I study spatial and temporal patterns of wildlife populations related to population dynamics, landscape patterns, and and genetics. Motivated by the needs of wildlife management and conservation, my goal is to conduct research that generates the science and knowledge behind robust management decisions.
For my PhD research, I am studying the growing population of black bears in New York State, which are an important species on the landscape, affecting the ecosystem as well as human culture, society, and economy. My work helps identify cost-efficient monitoring methods, potential mechanisms for managing the population growth, and underlying patterns of genetic structure of bears in the region. I employ non-invasive, cost-efficient field methods (hair snares and camera traps) to collect (spatial capture-recapture and occupancy) data, and combine them with additional datasets in statistical models to estimate population parameters, including population size, distribution, and demographic rates (e.g., survival, recruitment, growth). I also apply the theory and approaches of population genetics to identify patterns of genetic structure and connectivity that could influence management and conservation.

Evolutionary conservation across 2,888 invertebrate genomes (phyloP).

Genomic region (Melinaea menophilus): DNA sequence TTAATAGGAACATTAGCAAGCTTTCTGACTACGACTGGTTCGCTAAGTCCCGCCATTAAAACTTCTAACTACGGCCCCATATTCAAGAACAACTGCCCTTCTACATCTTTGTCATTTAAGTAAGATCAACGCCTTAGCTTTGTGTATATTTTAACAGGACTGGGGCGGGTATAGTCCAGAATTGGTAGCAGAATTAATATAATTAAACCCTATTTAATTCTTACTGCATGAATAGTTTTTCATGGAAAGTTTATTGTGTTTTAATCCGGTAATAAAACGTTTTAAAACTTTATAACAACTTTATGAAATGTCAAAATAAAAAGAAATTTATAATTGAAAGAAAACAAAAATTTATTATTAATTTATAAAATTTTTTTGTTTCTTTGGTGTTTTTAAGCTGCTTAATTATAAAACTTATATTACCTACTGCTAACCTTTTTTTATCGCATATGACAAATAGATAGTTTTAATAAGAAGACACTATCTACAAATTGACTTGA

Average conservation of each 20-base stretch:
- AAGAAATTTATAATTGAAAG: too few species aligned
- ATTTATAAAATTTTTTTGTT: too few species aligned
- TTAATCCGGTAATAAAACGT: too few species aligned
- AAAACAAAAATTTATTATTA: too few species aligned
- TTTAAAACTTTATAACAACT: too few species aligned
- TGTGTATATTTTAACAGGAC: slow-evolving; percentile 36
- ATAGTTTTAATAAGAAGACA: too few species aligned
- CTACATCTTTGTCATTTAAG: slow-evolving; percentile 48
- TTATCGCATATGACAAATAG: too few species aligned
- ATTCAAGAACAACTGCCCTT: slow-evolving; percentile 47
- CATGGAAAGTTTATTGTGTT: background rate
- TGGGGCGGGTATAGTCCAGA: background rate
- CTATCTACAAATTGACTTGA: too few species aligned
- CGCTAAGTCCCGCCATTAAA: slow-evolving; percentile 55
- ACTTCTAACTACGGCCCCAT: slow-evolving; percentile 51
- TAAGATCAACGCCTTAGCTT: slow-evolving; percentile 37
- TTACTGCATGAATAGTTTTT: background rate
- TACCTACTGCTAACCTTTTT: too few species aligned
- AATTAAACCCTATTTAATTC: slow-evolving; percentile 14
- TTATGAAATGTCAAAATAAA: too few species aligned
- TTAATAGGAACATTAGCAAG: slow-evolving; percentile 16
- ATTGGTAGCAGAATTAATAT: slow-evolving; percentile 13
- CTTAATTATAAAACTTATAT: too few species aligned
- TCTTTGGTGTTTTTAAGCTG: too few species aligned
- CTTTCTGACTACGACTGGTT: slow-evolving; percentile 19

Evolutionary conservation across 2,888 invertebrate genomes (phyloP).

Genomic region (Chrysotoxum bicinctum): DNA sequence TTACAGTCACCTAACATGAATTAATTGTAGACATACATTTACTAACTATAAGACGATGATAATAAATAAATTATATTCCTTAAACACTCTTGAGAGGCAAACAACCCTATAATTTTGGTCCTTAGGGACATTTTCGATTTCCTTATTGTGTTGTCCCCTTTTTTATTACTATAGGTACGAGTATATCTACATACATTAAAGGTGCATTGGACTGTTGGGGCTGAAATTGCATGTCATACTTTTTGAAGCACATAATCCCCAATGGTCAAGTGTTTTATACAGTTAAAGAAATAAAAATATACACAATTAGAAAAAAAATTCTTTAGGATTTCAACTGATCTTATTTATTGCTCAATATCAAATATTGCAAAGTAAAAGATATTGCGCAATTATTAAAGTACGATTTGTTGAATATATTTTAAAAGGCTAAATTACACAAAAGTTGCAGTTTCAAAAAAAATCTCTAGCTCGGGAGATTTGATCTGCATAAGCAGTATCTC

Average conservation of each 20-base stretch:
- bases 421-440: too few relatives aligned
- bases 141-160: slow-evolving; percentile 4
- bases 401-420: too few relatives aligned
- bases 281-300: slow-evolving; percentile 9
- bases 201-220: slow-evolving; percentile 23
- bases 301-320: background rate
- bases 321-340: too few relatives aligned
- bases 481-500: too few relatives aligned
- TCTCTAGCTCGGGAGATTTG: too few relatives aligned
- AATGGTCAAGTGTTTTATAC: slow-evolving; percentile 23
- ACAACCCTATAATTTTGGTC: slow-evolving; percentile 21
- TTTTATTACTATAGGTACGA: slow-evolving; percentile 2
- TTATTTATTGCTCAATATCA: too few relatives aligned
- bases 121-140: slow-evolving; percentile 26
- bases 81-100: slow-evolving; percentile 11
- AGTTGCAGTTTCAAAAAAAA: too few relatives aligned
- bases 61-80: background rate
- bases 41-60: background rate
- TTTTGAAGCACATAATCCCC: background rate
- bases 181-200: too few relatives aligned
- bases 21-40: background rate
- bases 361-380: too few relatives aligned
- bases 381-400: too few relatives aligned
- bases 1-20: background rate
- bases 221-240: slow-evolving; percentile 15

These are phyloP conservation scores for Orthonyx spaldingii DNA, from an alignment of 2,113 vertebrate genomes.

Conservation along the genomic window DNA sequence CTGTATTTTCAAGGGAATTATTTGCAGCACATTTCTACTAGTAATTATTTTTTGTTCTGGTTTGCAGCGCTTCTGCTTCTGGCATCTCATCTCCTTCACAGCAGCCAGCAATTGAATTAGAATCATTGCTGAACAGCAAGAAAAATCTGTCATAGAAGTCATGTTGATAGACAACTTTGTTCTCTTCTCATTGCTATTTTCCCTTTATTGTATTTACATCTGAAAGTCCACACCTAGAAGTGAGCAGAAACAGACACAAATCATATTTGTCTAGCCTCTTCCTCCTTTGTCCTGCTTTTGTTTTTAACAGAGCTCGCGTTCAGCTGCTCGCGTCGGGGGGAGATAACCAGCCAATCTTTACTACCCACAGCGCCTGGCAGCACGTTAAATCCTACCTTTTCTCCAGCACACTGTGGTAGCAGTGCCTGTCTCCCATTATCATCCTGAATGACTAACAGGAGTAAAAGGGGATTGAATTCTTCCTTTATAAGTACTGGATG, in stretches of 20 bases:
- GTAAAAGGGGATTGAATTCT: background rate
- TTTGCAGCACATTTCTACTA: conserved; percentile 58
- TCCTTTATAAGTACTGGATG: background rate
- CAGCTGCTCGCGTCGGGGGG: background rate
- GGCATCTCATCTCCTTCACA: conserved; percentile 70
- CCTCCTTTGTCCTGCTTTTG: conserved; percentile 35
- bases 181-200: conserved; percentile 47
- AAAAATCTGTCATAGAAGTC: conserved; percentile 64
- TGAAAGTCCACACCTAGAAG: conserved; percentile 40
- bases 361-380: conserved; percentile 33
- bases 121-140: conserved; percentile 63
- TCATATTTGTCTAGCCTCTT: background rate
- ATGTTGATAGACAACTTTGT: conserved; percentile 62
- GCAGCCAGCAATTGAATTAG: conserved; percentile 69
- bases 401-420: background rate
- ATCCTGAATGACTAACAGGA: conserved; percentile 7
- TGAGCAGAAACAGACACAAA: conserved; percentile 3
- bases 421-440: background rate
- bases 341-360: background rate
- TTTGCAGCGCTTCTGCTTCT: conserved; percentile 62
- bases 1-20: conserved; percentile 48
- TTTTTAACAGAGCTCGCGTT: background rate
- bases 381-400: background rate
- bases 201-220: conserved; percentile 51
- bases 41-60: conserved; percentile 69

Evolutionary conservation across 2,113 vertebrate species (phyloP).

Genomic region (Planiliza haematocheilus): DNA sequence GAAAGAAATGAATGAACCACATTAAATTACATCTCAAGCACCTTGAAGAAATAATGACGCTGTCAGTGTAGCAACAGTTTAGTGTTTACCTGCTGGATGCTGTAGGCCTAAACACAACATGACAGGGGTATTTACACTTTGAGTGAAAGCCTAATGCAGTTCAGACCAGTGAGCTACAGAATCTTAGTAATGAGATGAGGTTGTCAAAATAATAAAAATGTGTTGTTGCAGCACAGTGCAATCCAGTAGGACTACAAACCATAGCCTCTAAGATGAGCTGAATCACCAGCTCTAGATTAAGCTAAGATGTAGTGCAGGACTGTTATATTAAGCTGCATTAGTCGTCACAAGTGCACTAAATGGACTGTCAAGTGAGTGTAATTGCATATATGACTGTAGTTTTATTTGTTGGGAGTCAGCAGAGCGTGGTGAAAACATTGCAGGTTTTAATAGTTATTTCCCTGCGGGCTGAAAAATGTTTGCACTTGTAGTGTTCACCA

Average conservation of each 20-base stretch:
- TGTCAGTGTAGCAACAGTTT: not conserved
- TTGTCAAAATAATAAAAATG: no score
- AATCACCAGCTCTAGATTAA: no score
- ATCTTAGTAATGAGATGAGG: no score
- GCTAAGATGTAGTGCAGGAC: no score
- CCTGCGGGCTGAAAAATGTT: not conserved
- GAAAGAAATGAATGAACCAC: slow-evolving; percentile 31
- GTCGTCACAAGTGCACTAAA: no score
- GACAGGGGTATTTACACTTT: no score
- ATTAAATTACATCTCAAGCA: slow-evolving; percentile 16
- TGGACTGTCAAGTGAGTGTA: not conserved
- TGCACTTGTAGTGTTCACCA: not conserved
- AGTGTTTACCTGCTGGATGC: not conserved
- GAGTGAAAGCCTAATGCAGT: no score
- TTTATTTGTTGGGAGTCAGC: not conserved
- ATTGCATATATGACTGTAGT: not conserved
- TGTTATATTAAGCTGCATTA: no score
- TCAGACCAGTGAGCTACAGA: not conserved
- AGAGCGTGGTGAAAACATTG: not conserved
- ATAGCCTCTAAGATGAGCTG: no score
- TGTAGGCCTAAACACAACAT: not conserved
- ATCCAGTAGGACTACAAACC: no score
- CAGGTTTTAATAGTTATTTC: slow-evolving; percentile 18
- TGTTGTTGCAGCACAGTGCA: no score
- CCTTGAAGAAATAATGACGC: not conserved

I am also interested in engaging different stakeholders in the process of scientific research and management. I interact and work with high school, college, fellow graduate students, as well as researchers, the general public through citizen science, and private landowners, hunters, wildlife biologists and managers. I believe that everyone, every level of society - citizen, government, NGO - can play a part in science and research, and that everyone should be invested in the health and conservation of nature.
Population Size, Spatial Patterns, and Genetic Diversity of Black Bears in New York
Developing an Integrated Population Model of Black Bears in New York
Landscape-level Genetics of Black Bears the Northeast US
A Noninvasive, Genetic, Spatial-Capture Study of an Expanding Black Bear Population in Southwestern New York.
Forest Floor Leaf Litter and Veery Nest Structure
Putative Nemertean Species, Lineus ruber and L. viridis
Quantifying the Effect of Non-Native Plants on Spider Abundance and Diversity